Pluto author Alice Rothchild experiences the first performance of the Palestine National Orchestra and the humiliation of Palestinians at the Qalandia checkpoint in Ramallah.
We leave the taxi at Qalandia checkpoint and for 50 shekels grab a ride in the back of a truck with Israeli license plates. The truck doors advertise flooring and construction, three scruffy men sit in the front seat, and soon we are staring through dusty windows at the imposing separation wall, massive amounts of construction and garbage, new cream white apartment and office buildings, and a disarray of cars all heading in opposing directions.
In Ramallah, people do not give you their addresses; we are in search of Supermarket Baghdad. After a dizzying tour of the rainy, foggy city (it seems that men in this culture do not ask for directions easily), we find the supermarket and discover that Israeli Orange phone cards are no longer sold in the West Bank, (first sign of boycott). After a quick call on the one remaining functional phone, Ali Amr, a student at Berklee College of Music in Boston who is home to see his family after a year, meets us a block from the market. The son of a Moroccan mother and Palestinian father and a talented musician, Ali’s journey home was infinitely more torturous than ours.
He explains, as a Palestinian he has to enter through Jordan via the Allenby Bridge. He is required to renew his Jordanian Military service papers annually in Jordan, in order to enter Palestine or travel back to the US. Arriving several days ago, he and his father headed to the border from Amman at 4 pm, got through the Jordanian border without difficulty after a brief interrogation. It seems that studying music in the US is not an entirely legitimate excuse for avoiding the military, but Ali was armed with paperwork from the music school. They then waited in line for an hour to get on a bus to the Israeli border. Half an hour later, squeezed together with other travelers, “like they do for animals in a cage,” Ali and his father reach the line for the soldiers. I should mention that Ali’s father is a law professor at Al Quds University; he usually dresses formally in a suit and tie, and when I met him I was struck with his dignity as well as good humor. After half an hour, the soldiers checked Ali’s bags and threw his bags and qanun, an Arabic lap harp with 72 strings and delicate inlaid carvings, onto the x ray machine. Everyone was allowed to pass but Ali and he was separated from his father.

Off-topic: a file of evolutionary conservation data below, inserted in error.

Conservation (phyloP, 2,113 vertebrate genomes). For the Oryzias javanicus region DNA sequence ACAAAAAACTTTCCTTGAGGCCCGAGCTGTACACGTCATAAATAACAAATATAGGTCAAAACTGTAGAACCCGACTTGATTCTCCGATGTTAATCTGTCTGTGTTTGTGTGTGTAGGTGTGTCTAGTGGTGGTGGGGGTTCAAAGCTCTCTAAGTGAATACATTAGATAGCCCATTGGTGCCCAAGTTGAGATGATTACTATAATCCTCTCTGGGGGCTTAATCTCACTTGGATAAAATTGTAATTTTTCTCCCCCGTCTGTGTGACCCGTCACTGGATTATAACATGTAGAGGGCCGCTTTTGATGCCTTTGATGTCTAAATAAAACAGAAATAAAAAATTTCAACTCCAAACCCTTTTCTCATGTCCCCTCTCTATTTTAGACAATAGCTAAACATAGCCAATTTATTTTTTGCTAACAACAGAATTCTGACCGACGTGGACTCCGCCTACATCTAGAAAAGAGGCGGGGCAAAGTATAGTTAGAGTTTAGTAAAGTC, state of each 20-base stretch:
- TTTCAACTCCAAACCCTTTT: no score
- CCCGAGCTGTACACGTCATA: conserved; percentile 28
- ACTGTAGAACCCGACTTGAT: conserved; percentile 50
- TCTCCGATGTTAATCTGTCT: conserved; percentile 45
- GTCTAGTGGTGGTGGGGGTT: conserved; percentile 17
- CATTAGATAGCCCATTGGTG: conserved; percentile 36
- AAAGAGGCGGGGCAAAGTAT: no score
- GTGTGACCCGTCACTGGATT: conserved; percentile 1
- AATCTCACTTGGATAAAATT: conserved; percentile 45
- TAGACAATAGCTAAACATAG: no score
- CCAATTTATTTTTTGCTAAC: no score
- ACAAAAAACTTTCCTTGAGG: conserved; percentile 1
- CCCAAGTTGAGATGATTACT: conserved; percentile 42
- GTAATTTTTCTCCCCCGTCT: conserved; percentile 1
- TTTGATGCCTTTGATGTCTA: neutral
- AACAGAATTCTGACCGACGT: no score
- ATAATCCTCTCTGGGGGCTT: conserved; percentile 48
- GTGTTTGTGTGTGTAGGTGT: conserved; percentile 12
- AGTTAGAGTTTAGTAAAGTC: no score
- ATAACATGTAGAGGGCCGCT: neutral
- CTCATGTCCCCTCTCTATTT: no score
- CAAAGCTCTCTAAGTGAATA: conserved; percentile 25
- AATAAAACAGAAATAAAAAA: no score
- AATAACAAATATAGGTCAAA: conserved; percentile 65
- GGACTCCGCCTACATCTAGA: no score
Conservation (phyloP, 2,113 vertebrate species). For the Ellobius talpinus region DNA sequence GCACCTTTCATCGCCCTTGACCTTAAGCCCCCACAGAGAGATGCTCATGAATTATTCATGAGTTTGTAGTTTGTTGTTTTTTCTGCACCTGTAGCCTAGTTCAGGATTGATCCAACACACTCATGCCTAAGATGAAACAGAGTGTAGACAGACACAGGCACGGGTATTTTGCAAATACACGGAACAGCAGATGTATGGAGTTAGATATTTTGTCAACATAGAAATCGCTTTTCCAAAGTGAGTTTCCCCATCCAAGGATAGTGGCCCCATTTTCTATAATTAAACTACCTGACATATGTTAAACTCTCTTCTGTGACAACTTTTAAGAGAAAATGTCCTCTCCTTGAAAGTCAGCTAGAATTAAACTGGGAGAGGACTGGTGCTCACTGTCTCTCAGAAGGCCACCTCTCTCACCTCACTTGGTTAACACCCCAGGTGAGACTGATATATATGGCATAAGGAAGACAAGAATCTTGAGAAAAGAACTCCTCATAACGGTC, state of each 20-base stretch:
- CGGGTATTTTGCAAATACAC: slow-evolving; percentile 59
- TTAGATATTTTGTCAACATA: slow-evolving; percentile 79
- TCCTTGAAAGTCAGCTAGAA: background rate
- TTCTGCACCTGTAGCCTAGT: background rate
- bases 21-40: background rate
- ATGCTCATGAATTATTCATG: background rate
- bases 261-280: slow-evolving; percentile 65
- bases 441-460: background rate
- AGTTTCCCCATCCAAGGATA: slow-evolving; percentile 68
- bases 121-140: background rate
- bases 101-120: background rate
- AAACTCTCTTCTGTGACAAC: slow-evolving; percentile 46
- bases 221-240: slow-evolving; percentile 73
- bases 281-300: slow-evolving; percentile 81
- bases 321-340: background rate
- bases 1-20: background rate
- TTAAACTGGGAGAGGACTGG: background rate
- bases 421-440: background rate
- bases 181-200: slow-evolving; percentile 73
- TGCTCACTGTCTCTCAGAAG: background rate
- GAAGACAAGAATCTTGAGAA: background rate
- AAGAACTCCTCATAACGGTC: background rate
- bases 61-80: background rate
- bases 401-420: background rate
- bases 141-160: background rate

Ali was interrogated for a second time, “Where they asked me just the same questions…Seems like they have a list of questions that if you answer one wrong, trouble.” Ali remembers his rising fear and nervousness, and finally stepped outside. ”It felt just like I got out of prison.” They let him go with papers that “mean the 19 year old kid that’s coming from America is clean and not terrorist,” but then the terror began. His luggage arrived, but no qanun. After endless waiting, Ali asked for his musical instrument and was told to come for further questioning. The soldiers knew the qanun was from Syria, (imported to the Edward Said National Conservatory of Music when Ali was a student there) despite no evidence on the instrument, and insisted that Ali pay a large tax to bring it back into Palestine. Ali and his father where shocked. Ali has traveled all over the world with his qanun and come back home and has never been asked to pay.